The Great Necropolis

When people talk about London cemeteries, they always mention Highgate. They may well come up with Abney Park, too, or Bunhill Fields. But very often, they forget the best one of all.

Brookwood cemetery lies just to the south-west of London: close to Pirbright – home of the last foot and mouth outbreak, for those inclined to remember that sort of thing.

It was opened in 1854, consecrated by the Bishop of Winchester, and was known as the London Necropolis: at the time, it was the largest cemetery in the world. It may since have lost that title, but it remains the largest in the UK, and one of the biggest in Europe.

So important was it, and so large, that it even had its own railway, and two stations within the grounds (one for Non-Conformists, one for Anglicans). And just as the mourners travelled in class-segregated carriages, so too did the dead. Yes, they did. Should you choose to bury Great-Uncle Francis at Brookwood, you could board the train to the funeral safe in the knowledge that he would not – even in death – be rubbing coffin-nails with the hoi-polloi. They’d be safely stowed in Third Class. The trains ran from a special terminus at Waterloo – although as road traffic increased through the 1920s and 1930s, the trains ran less regularly, and the service was discontinued altogether after the terminus was hit by a bomb during the 1941 Blitz. It’s still there, of course – but the platforms, waiting rooms and mortuary (naturally) are long-gone.

Brookwood itself is a strange sort of place. It has several avenues of giant sequoia, and dotted among them – seemingly at random – are graves, mausolea, tombs, memorials… you name it. Everyone from Edward the Martyr to Dennis Wheatley can be found here, taking in the illustrator of Rupert the Bear and Edith Thompson along the way. It was also the initial resting place of Dodi Al Fayed, before his body was moved to the family estate.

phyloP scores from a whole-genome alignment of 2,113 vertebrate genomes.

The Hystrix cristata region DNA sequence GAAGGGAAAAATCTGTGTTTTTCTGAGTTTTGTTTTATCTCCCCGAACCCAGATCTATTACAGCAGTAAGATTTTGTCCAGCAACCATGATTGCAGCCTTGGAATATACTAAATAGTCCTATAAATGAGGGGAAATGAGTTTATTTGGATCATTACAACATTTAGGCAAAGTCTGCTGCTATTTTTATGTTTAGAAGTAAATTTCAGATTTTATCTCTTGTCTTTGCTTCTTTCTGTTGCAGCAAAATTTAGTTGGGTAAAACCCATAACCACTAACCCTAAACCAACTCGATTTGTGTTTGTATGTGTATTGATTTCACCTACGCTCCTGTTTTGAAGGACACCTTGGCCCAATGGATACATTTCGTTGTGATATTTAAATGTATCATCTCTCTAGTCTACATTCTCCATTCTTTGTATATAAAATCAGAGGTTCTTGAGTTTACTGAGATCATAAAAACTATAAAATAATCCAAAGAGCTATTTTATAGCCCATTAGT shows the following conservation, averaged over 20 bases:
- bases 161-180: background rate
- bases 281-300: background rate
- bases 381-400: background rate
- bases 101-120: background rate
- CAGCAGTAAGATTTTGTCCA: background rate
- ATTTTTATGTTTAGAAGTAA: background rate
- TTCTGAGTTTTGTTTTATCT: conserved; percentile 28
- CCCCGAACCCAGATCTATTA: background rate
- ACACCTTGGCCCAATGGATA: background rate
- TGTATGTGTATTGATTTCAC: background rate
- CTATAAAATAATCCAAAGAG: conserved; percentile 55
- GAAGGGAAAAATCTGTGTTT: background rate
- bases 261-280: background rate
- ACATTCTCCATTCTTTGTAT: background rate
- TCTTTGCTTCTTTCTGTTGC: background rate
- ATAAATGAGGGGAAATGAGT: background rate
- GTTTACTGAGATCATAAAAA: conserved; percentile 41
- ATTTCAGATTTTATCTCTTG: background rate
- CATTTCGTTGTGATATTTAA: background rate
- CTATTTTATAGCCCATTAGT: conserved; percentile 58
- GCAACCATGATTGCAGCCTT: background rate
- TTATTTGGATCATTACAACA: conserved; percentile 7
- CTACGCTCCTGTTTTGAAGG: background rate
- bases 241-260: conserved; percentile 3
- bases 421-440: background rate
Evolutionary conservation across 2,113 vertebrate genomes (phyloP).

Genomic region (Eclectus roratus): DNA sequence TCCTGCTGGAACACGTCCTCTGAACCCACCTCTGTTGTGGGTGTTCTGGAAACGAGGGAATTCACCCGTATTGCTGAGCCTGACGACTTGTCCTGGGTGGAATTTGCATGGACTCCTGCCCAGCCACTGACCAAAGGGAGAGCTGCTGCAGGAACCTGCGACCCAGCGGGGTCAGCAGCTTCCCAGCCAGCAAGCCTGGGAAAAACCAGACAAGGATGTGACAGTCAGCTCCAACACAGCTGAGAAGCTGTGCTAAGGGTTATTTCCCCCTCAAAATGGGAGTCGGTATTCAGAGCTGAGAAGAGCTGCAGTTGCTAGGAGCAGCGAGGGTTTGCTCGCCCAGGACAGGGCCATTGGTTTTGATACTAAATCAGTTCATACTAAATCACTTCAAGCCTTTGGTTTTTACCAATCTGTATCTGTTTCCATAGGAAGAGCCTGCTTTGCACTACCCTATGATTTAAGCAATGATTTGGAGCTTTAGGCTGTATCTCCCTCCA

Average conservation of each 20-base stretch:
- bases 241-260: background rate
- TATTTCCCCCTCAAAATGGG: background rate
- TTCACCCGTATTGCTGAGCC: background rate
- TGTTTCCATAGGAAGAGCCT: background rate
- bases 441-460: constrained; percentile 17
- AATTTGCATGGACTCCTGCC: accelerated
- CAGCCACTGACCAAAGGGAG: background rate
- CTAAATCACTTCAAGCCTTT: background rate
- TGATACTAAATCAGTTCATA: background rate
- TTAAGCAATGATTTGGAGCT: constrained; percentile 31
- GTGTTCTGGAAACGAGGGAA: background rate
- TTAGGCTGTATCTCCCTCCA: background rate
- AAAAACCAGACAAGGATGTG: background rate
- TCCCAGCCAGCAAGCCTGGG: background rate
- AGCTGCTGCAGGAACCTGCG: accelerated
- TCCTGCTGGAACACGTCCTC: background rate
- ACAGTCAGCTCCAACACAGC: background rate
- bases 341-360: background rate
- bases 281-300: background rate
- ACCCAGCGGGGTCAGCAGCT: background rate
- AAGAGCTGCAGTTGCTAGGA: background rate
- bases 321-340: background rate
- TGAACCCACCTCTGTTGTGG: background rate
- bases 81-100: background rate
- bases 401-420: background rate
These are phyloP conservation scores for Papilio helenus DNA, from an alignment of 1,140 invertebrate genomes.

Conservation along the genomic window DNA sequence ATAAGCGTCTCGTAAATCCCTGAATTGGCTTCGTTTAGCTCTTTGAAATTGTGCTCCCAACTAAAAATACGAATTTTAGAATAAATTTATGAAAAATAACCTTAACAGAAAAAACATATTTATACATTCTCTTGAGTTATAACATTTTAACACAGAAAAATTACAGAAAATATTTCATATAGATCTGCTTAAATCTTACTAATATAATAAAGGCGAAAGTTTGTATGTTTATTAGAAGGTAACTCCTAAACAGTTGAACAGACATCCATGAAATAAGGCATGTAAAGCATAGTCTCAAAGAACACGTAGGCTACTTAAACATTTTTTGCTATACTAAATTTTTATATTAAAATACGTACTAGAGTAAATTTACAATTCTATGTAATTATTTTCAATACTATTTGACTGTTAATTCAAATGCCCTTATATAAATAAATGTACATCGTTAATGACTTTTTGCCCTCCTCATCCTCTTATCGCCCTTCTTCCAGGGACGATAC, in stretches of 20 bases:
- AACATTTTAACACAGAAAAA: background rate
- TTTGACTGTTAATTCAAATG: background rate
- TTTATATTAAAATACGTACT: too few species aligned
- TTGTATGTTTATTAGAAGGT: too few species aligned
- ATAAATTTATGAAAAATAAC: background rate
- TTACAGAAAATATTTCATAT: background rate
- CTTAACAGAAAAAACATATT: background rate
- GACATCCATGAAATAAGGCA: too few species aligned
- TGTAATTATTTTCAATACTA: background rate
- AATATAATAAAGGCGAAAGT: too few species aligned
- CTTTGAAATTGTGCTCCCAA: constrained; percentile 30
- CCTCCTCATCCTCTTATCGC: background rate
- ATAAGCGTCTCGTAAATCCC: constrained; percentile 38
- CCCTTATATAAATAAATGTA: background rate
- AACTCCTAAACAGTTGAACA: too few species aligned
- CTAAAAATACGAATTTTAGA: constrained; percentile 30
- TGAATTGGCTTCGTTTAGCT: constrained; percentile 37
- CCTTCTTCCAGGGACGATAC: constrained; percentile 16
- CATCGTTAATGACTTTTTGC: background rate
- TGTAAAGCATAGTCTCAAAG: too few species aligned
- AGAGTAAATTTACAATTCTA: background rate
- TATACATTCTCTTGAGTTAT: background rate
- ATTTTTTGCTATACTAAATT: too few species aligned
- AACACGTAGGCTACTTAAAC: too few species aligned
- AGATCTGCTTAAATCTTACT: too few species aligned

Hidden away in all this, there’s a monastery: that’s where you’ll find the Brotherhood of St Edward, along with the small Orthodox church and shrine. I know this area of the cemetery well: it’s where my grandparents are buried.

It’s a peculiar place, Brookwood – even by graveyard standards. It has none of the cosmopolitan glamour of, say Père Lachaise, nor the gothic marvel of Highgate, with its Egyptian Walk or Circle of Lebanon. What it does have is peace, and a sense that to end up here might not be the very worst thing in the world.

Sure, you most likely won’t get to travel there in the style you once might have, but you can’t hold that against it. And in the meantime, if you’re ever in the area, you could do worse than to spend a drizzly winter Saturday afternoon taking a stroll in the grounds.

Look in on the family; tell them I sent you. Who knows – maybe they’ll give you a tour…..



  1. I went to film school in Fulham Broadway and used to film a lot in Bromyard cemetary. I’ve never been to Brookwood, but it looks awesome I shall take a trip next time I’m down. I’d like to see Wheatley’s grave.

    1. You’ll need a map! Interestingly, there have been reports of “evidence of rituals” held at Wheatley’s grave over the years. Rumour also has it that every Halloween there are figures in dark robes seen wandering round the site, and likewise, rumour is keen to connect the two…

  2. I’ve been to Brookwood, odd place. Part of it pristine, part gothic angels peering through young woodland, part newly prepared fields, part tumbledown mausoleums. There’s a nature reserve there too, and hordes of green woodpeckers, which seems appropriate, aren’t they meant to be psychpomps? Guides for the recently departed spirit? The place is worth a visit anyway.

    1. Absolutely. I’ve always thought it feels like cemeteries ought to feel – although maybe that’s at least in part because I’ve known it since I was 11. There’s something about the way you can just ramble around it, though: it’s very appealing. Last time I was there, I came across this enormous mausoleum dedicated to an entire family – several generations of them. The saddest thing was that it looked like only one of them was missing: he died in the trenches (I think) in WW1, and his body was never recovered.

Leave a Reply

Fill in your details below or click an icon to log in: Logo

You are commenting using your account. Log Out / Change )

Twitter picture

You are commenting using your Twitter account. Log Out / Change )

Facebook photo

You are commenting using your Facebook account. Log Out / Change )

Google+ photo

You are commenting using your Google+ account. Log Out / Change )

Connecting to %s